Red Gum
Located in Smith Street and given a special place of importance is a giant old red gum which is 23.25 m tall and 9.2 m in circumference with a 28.75 m spread (those figures date from 2004). It used to be claimed as the largest river Red Gum in Victoria but the signage now says "in the district" and its age is estimated at over 200 years. It became a meeting place for local people after the railway reached Myrtleford in 1883.

Ovens River Loop Trail
Beginning at the Visitor Information Centre or Rotary Park, this 5.6 km flat track is a delightful walk beside the Ovens River and Happy Valley Creek. It is particularly delightful in spring and autumn when the trees along the trail are at their best. See http://www.greatalpinevalleys.com.au/pages/walks-and-trails/ for more details.

Historic Walk
This is a 1.8 km walk around the town observing 15 places of historic interest. It starts at the Old School Museum and includes The Big Tree. See http://www.greatalpinevalleys.com.au/pages/walks-and-trails/ for more details.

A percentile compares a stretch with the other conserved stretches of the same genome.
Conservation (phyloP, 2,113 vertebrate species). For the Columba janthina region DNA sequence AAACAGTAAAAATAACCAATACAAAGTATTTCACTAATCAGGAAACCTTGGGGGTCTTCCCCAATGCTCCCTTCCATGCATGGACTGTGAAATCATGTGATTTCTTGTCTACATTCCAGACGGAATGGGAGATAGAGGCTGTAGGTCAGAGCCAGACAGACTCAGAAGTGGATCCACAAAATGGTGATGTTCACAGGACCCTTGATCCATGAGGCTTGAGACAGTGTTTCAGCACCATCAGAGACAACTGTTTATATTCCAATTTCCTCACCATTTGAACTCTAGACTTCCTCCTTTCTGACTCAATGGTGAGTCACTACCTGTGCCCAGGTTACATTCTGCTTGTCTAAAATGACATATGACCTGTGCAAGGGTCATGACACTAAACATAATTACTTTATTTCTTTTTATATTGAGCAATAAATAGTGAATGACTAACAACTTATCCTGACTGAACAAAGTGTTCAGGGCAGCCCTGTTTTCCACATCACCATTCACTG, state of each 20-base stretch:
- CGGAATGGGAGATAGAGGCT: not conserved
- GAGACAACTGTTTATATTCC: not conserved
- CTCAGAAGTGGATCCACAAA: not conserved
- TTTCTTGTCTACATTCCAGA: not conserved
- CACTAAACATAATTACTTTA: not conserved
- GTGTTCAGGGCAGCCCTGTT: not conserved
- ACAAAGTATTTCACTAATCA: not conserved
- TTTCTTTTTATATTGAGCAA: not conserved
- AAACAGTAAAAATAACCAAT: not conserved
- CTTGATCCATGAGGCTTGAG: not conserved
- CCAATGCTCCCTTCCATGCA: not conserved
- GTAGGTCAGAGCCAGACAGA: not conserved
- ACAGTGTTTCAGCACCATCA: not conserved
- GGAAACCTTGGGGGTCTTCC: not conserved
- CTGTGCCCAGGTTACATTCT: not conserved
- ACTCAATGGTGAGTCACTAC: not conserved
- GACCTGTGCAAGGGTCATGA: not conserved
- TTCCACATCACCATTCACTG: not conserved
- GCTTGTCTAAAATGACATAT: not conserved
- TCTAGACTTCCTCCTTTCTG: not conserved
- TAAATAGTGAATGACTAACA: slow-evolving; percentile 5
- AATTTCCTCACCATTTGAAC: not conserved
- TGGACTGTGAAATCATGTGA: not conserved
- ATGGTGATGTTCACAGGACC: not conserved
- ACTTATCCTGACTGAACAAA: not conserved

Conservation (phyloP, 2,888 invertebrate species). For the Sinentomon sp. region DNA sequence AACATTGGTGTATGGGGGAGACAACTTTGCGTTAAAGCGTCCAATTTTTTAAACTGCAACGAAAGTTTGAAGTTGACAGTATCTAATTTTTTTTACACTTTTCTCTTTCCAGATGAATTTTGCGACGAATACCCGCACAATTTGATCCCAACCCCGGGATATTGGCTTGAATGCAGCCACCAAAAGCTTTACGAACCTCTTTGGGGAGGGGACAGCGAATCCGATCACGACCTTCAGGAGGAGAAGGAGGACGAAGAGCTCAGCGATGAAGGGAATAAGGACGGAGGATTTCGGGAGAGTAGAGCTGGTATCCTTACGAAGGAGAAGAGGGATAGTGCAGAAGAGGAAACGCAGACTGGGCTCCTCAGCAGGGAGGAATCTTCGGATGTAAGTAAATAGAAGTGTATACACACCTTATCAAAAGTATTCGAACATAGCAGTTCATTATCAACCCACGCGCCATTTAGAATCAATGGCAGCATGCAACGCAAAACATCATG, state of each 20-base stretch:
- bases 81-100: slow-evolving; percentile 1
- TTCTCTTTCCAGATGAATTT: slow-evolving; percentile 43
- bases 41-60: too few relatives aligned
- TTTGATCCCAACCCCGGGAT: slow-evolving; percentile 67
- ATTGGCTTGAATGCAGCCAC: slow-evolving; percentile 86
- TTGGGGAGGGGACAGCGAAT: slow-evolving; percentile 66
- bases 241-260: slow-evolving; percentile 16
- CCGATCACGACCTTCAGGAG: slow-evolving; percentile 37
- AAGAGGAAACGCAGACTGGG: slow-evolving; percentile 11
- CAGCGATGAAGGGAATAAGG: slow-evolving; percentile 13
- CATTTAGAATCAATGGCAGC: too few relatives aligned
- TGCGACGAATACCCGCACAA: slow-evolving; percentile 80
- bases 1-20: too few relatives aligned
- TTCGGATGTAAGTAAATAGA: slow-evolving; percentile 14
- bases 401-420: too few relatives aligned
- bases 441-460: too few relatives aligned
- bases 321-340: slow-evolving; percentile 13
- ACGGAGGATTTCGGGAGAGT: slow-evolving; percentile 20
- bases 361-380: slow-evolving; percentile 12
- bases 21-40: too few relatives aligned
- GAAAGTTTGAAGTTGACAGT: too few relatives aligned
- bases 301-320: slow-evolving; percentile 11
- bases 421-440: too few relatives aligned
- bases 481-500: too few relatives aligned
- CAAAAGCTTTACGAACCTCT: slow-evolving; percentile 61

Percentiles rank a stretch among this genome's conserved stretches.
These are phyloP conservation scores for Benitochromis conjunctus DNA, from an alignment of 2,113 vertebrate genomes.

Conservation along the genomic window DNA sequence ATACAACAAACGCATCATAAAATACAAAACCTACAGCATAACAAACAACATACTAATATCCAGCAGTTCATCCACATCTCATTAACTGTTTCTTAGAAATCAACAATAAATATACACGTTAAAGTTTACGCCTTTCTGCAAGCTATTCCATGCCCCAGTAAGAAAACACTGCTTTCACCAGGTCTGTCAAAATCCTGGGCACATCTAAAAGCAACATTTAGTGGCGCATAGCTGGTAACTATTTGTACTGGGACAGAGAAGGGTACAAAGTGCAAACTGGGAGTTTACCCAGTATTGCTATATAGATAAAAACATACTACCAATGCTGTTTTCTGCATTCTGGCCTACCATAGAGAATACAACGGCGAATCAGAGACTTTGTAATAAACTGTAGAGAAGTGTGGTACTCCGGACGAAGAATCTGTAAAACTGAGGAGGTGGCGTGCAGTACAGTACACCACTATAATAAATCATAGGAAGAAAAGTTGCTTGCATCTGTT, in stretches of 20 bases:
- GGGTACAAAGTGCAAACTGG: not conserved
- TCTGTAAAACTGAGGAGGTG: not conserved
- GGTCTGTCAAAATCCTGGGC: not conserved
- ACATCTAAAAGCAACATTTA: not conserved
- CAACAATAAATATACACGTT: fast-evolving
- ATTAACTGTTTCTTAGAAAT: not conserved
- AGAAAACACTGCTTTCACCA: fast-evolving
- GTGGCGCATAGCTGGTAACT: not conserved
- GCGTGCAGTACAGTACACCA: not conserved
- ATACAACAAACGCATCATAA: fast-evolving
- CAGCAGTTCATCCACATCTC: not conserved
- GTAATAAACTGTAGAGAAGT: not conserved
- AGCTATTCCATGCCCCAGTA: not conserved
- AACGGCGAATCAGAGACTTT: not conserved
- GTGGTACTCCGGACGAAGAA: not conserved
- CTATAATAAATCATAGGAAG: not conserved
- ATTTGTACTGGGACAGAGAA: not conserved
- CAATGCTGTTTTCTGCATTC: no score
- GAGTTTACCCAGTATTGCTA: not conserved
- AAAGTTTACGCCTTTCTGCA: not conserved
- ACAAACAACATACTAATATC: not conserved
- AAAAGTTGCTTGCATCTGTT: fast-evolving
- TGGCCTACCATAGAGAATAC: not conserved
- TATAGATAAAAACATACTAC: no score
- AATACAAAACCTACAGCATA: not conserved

Discovery Trail
There are ten panels along this trail recording the early life of settlers and the daily life of the residents of Myrtleford and the Ovens Valley. See http://www.greatalpinevalleys.com.au/pages/walks-and-trails/ for more details.

Reform Hill
There are three trails around Reform Hill - (1) the Monument Track (1.6 km, 1 hour return) which includes views over the valley and an opportunity to see some remnants of the gold battery and tunnels in the hillside (2) the Mining Loop Track (1.1 km, 1 hour) which passes the entrance to the Reform Mine and (3) the Lookout Track (1.1 km, 1 hour) which provides excellent views across the town. See http://www.greatalpinevalleys.com.au/pages/walks-and-trails/ for more details.

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History

* Prior to European settlement the area was occupied by the Mungabareena, Dhudhuroa and Waveroo Aborigines.

* The first Europeans through the area were Hume and Hovell on their journey to Port Phillip. They named Mount Buffalo and the Ovens River.